Longform

The Hunted

Page 7 of 7

There's usually a handful of American Anglos and African-Americans at the Garland center, and many of them believe the immigrants get preferential treatment for jobs. "They give out tickets, call numbers, but it doesn't mean shit," a white man in a flannel shirt said, complaining that contractors often bypass him for Latino laborers. "It don't matter if you have a number 5 or a number 55, they're biased."

Of the dozen or so American-born day laborers I talked to, most were convicted felons. Given their criminal records, they have a hard time finding steady jobs, and most declined to give their names. A black 20-something man waiting for a warehouse job at the RaceTrac in Arlington told me he'd recently been released from state prison in California. When a black couple driving a van pulled into the gas station and several of the Mexican workers ran up to the car, he frowned. "Look, here's black folks, they should be looking out for their own, but they take them because they can pay them less," he said. The couple appeared to be taking whoever got there first, but the man shook his head. "I'm not going to be runnin' up to no car," he said sullenly.

To Johnika Edwards, an Anglo plumber from Alabama who helped Jimenez work the grill during the barbecue, such talk is almost as ludicrous as the Minutemen. "I don't see them no different from the KKK," she said. "They discriminate against illegal immigrants, and I don't think it's right. I hate to hate against my own kind, but I don't see them out here, do you? There are three of us [Anglo workers]."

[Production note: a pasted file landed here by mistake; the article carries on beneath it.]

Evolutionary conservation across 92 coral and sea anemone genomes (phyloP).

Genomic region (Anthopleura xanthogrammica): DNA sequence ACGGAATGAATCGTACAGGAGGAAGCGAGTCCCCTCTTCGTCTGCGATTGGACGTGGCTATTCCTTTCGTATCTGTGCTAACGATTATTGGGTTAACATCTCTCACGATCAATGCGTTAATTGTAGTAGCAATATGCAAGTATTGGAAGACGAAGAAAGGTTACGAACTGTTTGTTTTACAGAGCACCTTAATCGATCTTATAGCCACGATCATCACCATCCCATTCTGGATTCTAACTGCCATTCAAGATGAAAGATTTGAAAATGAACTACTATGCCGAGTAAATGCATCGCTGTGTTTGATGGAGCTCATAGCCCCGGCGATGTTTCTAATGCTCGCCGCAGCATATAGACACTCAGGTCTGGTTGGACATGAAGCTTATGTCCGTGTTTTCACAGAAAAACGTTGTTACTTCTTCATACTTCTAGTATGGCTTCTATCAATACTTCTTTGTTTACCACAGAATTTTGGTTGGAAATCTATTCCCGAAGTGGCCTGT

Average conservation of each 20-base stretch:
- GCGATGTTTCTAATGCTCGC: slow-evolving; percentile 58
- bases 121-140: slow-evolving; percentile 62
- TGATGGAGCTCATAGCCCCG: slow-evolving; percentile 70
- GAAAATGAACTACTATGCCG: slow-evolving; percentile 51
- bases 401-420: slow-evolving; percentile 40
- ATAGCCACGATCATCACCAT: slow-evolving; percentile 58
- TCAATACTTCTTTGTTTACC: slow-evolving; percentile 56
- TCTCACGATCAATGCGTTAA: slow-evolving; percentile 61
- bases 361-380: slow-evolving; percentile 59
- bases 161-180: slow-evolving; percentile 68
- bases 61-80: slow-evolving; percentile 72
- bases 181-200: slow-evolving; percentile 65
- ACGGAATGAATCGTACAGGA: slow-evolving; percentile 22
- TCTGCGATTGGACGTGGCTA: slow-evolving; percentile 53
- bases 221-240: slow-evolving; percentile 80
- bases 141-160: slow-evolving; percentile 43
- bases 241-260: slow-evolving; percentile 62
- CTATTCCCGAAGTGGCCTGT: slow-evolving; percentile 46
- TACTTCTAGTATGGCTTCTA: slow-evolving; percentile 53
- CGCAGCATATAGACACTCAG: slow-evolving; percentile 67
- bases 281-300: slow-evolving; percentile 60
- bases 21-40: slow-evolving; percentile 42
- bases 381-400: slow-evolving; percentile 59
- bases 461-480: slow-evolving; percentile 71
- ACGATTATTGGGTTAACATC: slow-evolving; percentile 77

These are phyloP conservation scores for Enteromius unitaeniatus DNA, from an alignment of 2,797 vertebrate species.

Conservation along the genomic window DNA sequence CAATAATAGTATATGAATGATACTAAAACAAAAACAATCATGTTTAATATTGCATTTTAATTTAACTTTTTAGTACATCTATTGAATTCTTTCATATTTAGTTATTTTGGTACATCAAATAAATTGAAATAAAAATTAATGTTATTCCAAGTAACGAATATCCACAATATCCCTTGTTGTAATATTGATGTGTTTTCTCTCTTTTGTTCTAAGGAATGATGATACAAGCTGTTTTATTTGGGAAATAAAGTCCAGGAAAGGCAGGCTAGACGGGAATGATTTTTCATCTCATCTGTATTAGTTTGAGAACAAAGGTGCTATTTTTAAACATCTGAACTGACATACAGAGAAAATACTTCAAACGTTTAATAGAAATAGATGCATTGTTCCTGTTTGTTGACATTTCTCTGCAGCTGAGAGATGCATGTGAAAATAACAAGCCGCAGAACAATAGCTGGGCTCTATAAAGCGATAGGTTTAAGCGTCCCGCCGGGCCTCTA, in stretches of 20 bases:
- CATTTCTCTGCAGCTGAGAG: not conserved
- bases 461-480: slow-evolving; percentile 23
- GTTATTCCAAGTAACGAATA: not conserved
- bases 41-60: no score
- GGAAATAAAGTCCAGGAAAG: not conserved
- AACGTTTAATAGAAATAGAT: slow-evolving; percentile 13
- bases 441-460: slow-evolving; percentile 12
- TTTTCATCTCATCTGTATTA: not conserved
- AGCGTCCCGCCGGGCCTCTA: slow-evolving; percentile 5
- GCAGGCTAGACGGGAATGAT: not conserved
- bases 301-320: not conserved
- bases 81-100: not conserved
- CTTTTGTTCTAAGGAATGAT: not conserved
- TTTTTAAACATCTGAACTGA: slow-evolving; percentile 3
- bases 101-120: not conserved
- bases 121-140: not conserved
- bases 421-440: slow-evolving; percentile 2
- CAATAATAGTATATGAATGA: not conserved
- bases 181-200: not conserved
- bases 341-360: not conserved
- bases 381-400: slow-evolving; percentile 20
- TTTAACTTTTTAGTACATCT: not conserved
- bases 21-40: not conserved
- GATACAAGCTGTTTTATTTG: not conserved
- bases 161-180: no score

Sitting in his Cadillac across the street from the RaceTrac that November morning, Kirby acknowledged the risks illegal immigrants take to come to the United States and how difficult it is to survive once they're here. Like many Minutemen, he blames greedy businesses eager to exploit a steady stream of cheap labor.

"I feel sorry for those guys over there," he said. "I wish they had jobs—can you imagine standing there in the cold, waiting for someone to give you a job digging ditches with Christmas coming?"

He insists his goal is to target contractors, not workers, even though the obvious result of deterring hiring at labor centers means less work for the guys waiting at the curb. "Take job opportunities away, and they'll go home," he said, arguing that in some small way, his efforts could perhaps prevent people from leaving their native country in the first place. After all, he's been to the border, he's seen the looks of fear and exhaustion, the desperation of immigrants who've trekked for days through the desert with little food or water.

"I know a rancher who found two bodies on his property," he said, gazing straight into the sun toward the few workers still gathered on the curb. "One was a female skeleton. That family never knew what happened to her. Her ankle was broken. She was probably left behind by the group because she couldn't keep up." Returning to the subject at hand, he added, "If there were no reason to come here, there would be no reason for coyotes to take advantage of these poor people."

Kirby glanced at his watch. It was past 9:30 a.m., time to go.

"We've made a call—15 minutes to all units to report," he said. "We're gonna wrap it up. We've done all we can do."

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Megan Feldman
Contact: Megan Feldman